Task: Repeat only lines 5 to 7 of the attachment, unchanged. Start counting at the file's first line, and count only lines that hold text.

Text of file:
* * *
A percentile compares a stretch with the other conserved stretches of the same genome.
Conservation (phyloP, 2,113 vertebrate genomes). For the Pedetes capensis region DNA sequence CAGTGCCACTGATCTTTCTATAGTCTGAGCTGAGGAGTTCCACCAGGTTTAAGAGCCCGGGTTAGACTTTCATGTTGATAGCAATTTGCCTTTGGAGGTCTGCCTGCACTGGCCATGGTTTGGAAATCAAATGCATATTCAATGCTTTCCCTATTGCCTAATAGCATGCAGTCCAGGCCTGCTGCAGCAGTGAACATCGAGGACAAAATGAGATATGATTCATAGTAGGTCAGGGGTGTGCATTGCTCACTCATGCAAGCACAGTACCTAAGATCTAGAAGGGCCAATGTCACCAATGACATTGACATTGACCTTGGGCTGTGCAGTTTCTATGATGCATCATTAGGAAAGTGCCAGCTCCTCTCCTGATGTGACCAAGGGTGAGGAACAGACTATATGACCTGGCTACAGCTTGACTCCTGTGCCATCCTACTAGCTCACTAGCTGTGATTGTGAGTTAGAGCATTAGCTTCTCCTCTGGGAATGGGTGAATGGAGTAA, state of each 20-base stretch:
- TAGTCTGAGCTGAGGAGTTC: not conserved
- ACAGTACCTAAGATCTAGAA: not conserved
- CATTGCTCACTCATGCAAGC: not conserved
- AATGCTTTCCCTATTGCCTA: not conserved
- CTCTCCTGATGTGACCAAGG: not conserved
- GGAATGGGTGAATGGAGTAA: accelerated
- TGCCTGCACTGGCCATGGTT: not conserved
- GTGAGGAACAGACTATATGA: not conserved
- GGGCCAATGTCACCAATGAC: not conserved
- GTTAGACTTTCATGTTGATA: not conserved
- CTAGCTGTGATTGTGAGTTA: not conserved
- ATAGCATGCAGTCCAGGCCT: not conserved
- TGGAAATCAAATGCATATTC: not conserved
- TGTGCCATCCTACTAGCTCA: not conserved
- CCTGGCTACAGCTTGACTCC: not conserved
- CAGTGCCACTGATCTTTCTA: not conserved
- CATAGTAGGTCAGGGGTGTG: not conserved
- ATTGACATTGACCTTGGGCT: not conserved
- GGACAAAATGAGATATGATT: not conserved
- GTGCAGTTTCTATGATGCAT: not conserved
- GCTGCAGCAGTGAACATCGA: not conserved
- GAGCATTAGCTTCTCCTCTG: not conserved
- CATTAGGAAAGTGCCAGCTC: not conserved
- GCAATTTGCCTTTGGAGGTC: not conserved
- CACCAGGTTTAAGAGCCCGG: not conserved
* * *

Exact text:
- CATTGCTCACTCATGCAAGC: not conserved
- AATGCTTTCCCTATTGCCTA: not conserved
- CTCTCCTGATGTGACCAAGG: not conserved